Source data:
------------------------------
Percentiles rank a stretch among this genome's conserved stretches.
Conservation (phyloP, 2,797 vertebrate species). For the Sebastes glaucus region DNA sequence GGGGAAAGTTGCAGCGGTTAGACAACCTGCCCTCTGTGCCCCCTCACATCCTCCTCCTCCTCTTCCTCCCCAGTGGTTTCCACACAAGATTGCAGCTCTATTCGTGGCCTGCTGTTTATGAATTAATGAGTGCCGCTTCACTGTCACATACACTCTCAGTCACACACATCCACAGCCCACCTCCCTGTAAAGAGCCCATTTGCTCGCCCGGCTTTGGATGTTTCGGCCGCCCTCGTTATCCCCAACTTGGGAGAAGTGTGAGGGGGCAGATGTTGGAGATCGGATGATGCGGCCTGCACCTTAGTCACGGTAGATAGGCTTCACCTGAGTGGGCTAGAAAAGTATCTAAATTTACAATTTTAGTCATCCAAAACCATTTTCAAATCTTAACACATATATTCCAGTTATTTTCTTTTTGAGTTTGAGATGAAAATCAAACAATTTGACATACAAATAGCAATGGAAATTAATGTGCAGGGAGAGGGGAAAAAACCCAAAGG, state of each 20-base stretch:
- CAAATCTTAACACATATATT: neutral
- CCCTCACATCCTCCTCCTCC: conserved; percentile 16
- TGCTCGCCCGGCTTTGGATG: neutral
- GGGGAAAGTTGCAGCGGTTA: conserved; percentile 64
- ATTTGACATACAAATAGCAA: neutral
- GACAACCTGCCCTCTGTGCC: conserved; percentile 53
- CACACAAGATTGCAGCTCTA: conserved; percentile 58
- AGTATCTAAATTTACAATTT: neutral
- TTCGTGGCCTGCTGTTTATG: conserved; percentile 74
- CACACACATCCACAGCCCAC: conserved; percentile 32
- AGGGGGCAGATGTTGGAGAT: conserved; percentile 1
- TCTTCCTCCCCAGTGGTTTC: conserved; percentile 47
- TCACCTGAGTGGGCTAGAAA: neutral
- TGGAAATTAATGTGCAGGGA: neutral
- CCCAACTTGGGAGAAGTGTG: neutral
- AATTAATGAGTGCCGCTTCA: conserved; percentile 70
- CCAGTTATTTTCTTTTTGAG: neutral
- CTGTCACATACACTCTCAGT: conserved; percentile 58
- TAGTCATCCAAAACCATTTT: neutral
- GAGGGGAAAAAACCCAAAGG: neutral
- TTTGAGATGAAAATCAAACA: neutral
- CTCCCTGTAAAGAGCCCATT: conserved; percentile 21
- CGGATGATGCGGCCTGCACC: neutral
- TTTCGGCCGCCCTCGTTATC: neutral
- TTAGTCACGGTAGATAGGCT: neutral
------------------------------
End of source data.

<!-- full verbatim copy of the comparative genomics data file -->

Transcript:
Percentiles rank a stretch among this genome's conserved stretches.
Conservation (phyloP, 2,797 vertebrate species). For the Sebastes glaucus region DNA sequence GGGGAAAGTTGCAGCGGTTAGACAACCTGCCCTCTGTGCCCCCTCACATCCTCCTCCTCCTCTTCCTCCCCAGTGGTTTCCACACAAGATTGCAGCTCTATTCGTGGCCTGCTGTTTATGAATTAATGAGTGCCGCTTCACTGTCACATACACTCTCAGTCACACACATCCACAGCCCACCTCCCTGTAAAGAGCCCATTTGCTCGCCCGGCTTTGGATGTTTCGGCCGCCCTCGTTATCCCCAACTTGGGAGAAGTGTGAGGGGGCAGATGTTGGAGATCGGATGATGCGGCCTGCACCTTAGTCACGGTAGATAGGCTTCACCTGAGTGGGCTAGAAAAGTATCTAAATTTACAATTTTAGTCATCCAAAACCATTTTCAAATCTTAACACATATATTCCAGTTATTTTCTTTTTGAGTTTGAGATGAAAATCAAACAATTTGACATACAAATAGCAATGGAAATTAATGTGCAGGGAGAGGGGAAAAAACCCAAAGG, state of each 20-base stretch:
- CAAATCTTAACACATATATT: neutral
- CCCTCACATCCTCCTCCTCC: conserved; percentile 16
- TGCTCGCCCGGCTTTGGATG: neutral
- GGGGAAAGTTGCAGCGGTTA: conserved; percentile 64
- ATTTGACATACAAATAGCAA: neutral
- GACAACCTGCCCTCTGTGCC: conserved; percentile 53
- CACACAAGATTGCAGCTCTA: conserved; percentile 58
- AGTATCTAAATTTACAATTT: neutral
- TTCGTGGCCTGCTGTTTATG: conserved; percentile 74
- CACACACATCCACAGCCCAC: conserved; percentile 32
- AGGGGGCAGATGTTGGAGAT: conserved; percentile 1
- TCTTCCTCCCCAGTGGTTTC: conserved; percentile 47
- TCACCTGAGTGGGCTAGAAA: neutral
- TGGAAATTAATGTGCAGGGA: neutral
- CCCAACTTGGGAGAAGTGTG: neutral
- AATTAATGAGTGCCGCTTCA: conserved; percentile 70
- CCAGTTATTTTCTTTTTGAG: neutral
- CTGTCACATACACTCTCAGT: conserved; percentile 58
- TAGTCATCCAAAACCATTTT: neutral
- GAGGGGAAAAAACCCAAAGG: neutral
- TTTGAGATGAAAATCAAACA: neutral
- CTCCCTGTAAAGAGCCCATT: conserved; percentile 21
- CGGATGATGCGGCCTGCACC: neutral
- TTTCGGCCGCCCTCGTTATC: neutral
- TTAGTCACGGTAGATAGGCT: neutral